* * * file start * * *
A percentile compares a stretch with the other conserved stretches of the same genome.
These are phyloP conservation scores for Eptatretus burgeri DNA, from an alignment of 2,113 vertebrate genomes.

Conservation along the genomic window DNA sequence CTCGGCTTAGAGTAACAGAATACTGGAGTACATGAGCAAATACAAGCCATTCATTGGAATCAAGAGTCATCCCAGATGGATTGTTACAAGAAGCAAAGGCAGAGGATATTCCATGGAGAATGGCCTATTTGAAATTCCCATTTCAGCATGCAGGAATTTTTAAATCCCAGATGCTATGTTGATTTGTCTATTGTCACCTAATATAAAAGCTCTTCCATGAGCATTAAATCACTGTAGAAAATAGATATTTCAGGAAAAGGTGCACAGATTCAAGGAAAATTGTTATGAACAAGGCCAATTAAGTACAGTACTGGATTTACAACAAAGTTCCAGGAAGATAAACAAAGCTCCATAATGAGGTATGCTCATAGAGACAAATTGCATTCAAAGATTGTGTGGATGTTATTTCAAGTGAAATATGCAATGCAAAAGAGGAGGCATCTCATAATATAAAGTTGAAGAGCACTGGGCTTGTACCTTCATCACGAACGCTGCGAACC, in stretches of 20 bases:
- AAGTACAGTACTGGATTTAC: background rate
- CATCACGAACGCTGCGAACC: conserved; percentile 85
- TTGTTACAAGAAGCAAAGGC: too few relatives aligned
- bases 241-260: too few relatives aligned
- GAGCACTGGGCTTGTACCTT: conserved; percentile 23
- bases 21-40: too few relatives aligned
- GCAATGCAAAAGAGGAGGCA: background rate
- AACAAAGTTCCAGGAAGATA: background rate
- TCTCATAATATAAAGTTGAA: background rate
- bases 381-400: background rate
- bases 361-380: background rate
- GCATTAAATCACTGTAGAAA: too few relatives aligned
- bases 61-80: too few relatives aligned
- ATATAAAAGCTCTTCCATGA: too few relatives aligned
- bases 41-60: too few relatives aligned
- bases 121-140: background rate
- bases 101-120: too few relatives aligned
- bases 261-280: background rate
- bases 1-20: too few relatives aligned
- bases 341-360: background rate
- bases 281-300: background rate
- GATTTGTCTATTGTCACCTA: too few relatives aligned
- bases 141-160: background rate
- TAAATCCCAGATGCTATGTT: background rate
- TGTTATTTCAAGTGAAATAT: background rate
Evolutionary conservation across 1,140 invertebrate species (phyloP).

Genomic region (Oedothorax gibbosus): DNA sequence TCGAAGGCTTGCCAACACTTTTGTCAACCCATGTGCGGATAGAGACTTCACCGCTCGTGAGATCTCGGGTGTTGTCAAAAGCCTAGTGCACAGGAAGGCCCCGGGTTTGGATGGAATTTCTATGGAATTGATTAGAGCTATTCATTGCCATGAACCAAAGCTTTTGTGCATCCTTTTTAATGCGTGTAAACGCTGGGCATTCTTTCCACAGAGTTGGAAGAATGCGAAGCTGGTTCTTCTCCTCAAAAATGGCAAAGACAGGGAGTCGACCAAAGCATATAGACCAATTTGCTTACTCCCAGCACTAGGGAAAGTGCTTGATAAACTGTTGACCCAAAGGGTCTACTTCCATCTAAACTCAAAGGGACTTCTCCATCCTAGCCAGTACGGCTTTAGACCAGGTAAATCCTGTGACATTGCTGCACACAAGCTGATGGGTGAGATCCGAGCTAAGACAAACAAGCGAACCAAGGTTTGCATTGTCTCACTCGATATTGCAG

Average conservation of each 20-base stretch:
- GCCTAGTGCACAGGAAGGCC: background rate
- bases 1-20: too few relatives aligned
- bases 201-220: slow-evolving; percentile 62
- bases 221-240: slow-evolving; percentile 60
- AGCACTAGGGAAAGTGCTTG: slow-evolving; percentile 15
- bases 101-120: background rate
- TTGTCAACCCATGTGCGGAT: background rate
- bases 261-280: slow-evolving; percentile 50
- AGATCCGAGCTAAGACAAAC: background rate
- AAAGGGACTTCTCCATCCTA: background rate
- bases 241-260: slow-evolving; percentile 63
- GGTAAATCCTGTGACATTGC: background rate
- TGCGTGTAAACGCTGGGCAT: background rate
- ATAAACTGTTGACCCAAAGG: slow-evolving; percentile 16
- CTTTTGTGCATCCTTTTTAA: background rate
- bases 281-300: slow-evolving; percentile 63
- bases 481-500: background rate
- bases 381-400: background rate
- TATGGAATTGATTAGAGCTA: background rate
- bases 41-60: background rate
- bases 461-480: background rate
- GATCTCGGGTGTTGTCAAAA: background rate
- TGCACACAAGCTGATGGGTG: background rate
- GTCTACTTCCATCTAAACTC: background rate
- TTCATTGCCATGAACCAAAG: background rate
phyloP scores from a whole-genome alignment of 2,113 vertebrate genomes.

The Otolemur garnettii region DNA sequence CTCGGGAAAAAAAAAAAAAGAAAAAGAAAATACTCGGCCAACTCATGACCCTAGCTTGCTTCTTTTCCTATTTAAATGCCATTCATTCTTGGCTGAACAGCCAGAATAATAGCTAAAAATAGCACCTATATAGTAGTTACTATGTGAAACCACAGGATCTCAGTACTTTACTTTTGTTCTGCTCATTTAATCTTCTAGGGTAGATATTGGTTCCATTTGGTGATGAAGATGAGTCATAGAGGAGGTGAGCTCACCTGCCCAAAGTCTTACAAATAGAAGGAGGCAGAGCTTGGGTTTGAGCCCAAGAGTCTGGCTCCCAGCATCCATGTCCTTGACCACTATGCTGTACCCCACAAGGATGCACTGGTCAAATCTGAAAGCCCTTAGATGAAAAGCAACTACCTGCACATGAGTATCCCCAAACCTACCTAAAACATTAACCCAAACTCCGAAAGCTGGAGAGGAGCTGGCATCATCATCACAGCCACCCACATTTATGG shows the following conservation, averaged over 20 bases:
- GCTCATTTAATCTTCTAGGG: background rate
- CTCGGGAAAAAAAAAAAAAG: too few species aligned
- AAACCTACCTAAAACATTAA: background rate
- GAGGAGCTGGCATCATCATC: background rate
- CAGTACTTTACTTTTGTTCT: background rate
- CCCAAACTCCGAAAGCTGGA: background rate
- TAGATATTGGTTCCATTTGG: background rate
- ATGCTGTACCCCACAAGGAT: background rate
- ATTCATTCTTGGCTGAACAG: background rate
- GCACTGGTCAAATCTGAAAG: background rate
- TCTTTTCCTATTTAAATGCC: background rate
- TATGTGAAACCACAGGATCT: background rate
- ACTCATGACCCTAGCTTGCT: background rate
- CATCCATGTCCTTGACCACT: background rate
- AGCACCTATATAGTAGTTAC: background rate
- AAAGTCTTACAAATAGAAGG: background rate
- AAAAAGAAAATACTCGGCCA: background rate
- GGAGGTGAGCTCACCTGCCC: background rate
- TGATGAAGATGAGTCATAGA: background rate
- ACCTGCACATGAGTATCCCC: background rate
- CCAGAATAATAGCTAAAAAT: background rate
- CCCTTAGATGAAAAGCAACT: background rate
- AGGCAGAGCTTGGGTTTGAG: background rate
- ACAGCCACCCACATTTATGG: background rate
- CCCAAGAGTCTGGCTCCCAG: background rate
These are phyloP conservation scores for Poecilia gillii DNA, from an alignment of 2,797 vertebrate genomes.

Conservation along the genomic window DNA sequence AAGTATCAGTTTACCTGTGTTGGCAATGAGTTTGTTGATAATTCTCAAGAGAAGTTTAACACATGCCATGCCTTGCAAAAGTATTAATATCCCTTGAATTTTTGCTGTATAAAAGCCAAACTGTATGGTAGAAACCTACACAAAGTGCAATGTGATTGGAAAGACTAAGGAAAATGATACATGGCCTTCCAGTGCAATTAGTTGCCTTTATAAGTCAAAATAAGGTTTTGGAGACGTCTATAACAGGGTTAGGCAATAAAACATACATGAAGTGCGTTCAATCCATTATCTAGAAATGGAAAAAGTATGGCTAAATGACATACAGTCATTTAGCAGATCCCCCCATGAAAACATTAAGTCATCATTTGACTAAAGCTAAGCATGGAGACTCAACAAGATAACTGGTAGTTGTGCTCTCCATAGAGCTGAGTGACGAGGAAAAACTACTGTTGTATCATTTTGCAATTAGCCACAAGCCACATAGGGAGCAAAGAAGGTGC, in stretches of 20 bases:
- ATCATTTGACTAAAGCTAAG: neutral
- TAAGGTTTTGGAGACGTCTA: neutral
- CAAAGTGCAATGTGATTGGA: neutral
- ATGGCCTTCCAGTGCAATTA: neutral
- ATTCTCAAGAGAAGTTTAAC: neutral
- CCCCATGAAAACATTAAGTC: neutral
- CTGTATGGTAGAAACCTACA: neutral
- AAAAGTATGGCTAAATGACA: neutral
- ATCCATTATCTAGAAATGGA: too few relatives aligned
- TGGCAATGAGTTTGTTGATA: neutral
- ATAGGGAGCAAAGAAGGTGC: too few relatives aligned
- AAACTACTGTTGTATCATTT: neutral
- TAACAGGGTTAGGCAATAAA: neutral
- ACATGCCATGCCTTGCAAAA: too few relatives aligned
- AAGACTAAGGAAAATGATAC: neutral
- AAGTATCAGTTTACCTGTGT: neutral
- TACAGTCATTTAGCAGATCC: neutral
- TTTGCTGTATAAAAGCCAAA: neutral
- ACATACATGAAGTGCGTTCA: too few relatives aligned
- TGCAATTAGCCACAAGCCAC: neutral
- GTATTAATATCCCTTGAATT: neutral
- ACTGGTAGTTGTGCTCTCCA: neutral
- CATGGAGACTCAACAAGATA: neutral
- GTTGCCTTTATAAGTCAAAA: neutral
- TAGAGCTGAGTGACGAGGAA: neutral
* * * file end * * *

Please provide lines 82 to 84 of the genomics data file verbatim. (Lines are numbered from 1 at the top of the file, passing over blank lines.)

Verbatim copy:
- ACAGCCACCCACATTTATGG: background rate
- CCCAAGAGTCTGGCTCCCAG: background rate
These are phyloP conservation scores for Poecilia gillii DNA, from an alignment of 2,797 vertebrate genomes.